Is Downtime The Key to Success?

Startup Tips, Startup OpEd, Monica Selby

I think downtime gets a bad rap. In our startup culture, it’s all about hustle, late nights, and crazy schedules. We brag about how much we work, and we really don’t want people to think we aren’t passionate about our businesses.

I believe in passion and work and doing what you love. Hence, I left a crappy job to homeschool my kids. I landed a job I love at Nibletz, and my kids are being raised in a family culture that encourages finding your passion and working hard at it.

But there’s nuance when we talk about “hustle” and “passion”: a silent assumption that if you don’t want to work all the time, you aren’t really passionate. If you aren’t passionate, you won’t be a success. And, in the startup world, your “lack of passion” will keep you from succeeding, so there’s no point in anyone investing in you.

Yet, there are studies that show that time off is critical to job satisfaction. In 2009 two Harvard researchers studied the effects of enforced time off for a local consulting group. They found that, while initially resistant, consultants at the company ultimately became better at their jobs when they were forced to take time off throughout the week. It turns out that hunkering down isn’t always the best choice.

In an episode of On Being, Krista Tippett interviews neuropsychologist Rex Jung about creativity and the everyday brain. After studying both intelligence and creativity, he says that the two are very different and use different parts of the brain. Intelligence occurs when the back and front part of the brain work well together, firing information efficiently. Dr. Jung compares this to a superhighway. Creativity, however, is more like back roads, a meandering path that may seem inefficient but produces something new and useful. There’s even a name for this: transient hypofrontality.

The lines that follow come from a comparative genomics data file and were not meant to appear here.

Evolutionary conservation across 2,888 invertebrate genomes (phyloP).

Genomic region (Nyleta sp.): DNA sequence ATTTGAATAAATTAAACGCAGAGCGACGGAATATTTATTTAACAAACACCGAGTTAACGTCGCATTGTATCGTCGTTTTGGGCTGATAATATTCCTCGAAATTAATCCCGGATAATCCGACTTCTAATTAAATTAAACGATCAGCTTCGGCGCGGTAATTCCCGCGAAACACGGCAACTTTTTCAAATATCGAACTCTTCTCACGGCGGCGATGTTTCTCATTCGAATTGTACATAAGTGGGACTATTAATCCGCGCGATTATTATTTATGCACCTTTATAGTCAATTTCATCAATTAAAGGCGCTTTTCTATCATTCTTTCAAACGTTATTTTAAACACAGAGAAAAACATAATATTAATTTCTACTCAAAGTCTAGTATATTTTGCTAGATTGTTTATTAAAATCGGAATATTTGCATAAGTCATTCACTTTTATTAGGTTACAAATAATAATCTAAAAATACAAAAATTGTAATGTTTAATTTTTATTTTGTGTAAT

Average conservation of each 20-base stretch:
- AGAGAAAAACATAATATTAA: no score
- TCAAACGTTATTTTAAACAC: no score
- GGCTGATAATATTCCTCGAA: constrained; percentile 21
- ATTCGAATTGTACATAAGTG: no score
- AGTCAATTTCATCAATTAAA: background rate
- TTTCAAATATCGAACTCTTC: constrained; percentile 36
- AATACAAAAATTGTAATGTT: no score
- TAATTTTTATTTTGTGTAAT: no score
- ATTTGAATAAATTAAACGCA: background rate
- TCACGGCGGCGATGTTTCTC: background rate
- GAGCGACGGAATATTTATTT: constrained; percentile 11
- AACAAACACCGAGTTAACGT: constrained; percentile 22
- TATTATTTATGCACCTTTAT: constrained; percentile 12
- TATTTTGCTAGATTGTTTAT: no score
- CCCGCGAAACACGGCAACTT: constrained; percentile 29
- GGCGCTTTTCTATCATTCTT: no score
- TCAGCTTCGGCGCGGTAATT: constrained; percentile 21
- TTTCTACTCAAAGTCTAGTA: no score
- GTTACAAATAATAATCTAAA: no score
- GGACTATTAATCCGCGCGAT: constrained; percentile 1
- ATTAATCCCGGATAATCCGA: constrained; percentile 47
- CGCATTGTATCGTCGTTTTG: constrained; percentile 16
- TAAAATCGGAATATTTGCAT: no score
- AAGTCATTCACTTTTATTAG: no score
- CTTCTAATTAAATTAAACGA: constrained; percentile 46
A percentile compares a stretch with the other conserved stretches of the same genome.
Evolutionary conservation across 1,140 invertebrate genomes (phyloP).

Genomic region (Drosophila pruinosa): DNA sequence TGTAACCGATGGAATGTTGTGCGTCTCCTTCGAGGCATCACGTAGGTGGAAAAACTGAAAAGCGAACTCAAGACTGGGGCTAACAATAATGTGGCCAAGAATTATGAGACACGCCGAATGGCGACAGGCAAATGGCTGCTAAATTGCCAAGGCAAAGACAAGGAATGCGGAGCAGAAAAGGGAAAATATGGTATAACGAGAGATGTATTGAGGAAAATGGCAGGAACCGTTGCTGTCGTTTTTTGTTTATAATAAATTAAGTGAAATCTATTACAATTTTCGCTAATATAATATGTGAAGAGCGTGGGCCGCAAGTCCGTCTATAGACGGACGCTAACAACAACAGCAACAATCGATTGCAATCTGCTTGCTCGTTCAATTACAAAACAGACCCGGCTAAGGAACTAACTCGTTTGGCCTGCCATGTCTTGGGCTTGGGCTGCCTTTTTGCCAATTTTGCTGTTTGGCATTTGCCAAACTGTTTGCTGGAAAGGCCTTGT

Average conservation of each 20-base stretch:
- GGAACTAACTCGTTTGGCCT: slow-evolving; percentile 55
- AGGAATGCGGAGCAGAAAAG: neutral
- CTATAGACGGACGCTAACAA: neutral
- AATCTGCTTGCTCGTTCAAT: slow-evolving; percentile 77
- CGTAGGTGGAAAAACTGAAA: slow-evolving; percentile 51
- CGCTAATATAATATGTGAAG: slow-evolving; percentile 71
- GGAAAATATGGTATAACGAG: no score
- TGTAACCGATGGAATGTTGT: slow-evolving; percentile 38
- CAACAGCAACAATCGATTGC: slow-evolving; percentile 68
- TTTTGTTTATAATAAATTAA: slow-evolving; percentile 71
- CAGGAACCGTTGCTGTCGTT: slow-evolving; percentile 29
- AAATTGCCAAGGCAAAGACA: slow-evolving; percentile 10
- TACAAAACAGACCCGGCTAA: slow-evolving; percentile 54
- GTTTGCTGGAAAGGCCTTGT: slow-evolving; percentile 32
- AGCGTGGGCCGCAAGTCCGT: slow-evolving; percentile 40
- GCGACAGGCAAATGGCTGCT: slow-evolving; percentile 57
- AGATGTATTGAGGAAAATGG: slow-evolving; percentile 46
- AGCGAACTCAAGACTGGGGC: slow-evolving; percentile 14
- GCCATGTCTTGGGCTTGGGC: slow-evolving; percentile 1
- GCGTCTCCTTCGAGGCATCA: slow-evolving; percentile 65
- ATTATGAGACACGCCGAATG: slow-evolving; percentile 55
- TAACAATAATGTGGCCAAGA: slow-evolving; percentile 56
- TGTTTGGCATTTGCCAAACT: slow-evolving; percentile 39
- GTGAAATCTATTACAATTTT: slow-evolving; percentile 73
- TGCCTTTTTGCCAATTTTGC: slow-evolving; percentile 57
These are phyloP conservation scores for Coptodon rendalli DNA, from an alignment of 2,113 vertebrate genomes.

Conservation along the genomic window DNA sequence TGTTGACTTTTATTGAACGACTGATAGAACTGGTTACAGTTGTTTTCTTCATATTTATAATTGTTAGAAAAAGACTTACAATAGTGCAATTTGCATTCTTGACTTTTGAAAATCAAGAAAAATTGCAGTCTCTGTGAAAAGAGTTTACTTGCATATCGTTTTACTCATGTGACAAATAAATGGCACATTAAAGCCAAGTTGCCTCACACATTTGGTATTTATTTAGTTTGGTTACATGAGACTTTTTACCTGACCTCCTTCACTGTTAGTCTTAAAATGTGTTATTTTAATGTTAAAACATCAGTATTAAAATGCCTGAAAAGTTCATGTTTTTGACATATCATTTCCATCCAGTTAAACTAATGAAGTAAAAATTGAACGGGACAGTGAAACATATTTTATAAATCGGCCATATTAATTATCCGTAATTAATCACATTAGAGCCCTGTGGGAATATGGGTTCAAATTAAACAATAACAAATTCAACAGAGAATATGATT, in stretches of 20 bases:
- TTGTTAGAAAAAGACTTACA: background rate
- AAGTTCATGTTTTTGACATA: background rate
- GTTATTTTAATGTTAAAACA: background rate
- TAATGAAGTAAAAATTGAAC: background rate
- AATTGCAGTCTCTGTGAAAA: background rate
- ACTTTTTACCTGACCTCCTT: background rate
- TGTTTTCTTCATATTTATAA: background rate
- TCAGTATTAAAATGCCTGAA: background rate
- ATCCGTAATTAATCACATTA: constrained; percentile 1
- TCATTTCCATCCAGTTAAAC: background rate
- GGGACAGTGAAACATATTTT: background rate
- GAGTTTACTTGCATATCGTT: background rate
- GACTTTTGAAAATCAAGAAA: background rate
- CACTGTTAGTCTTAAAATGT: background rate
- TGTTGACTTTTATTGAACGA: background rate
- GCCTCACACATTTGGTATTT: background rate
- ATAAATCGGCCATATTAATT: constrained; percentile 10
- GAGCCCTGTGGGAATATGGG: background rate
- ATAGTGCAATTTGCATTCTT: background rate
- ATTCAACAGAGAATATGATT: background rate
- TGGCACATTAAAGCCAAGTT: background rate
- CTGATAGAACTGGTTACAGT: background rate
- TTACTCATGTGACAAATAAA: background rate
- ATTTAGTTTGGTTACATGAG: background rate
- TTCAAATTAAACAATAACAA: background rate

Both are useful, but how do we increase the creativity part–the part that keeps us good at problem solving? Rex Jung says the answer is downtime.

If you’re constantly in knowledge acquisition mode, there’s not that quiet time to put it together.

The “putting it together” is critical. Your passion means nothing if you don’t have the downtime you need to really consider your path. Working just for work’s sake is stupid. What if the work you’re doing is heading in the wrong direction, or you miss a big piece of the puzzle because you don’t take time to look around? In that case, all the going going going is a detriment, not a help.

Instead, we should reconsider what we call “work.” Accomplishing tasks and crossing off to-dos are important. But so is a leisurely walk without a phone or iPod. Studying cloud shapes or reading a book solely for enjoyment are good for recharging, but it turns out they may also be imperative for your work itself. The connections your brain makes when you aren’t focus could be the ones that lead to breakthrough success.



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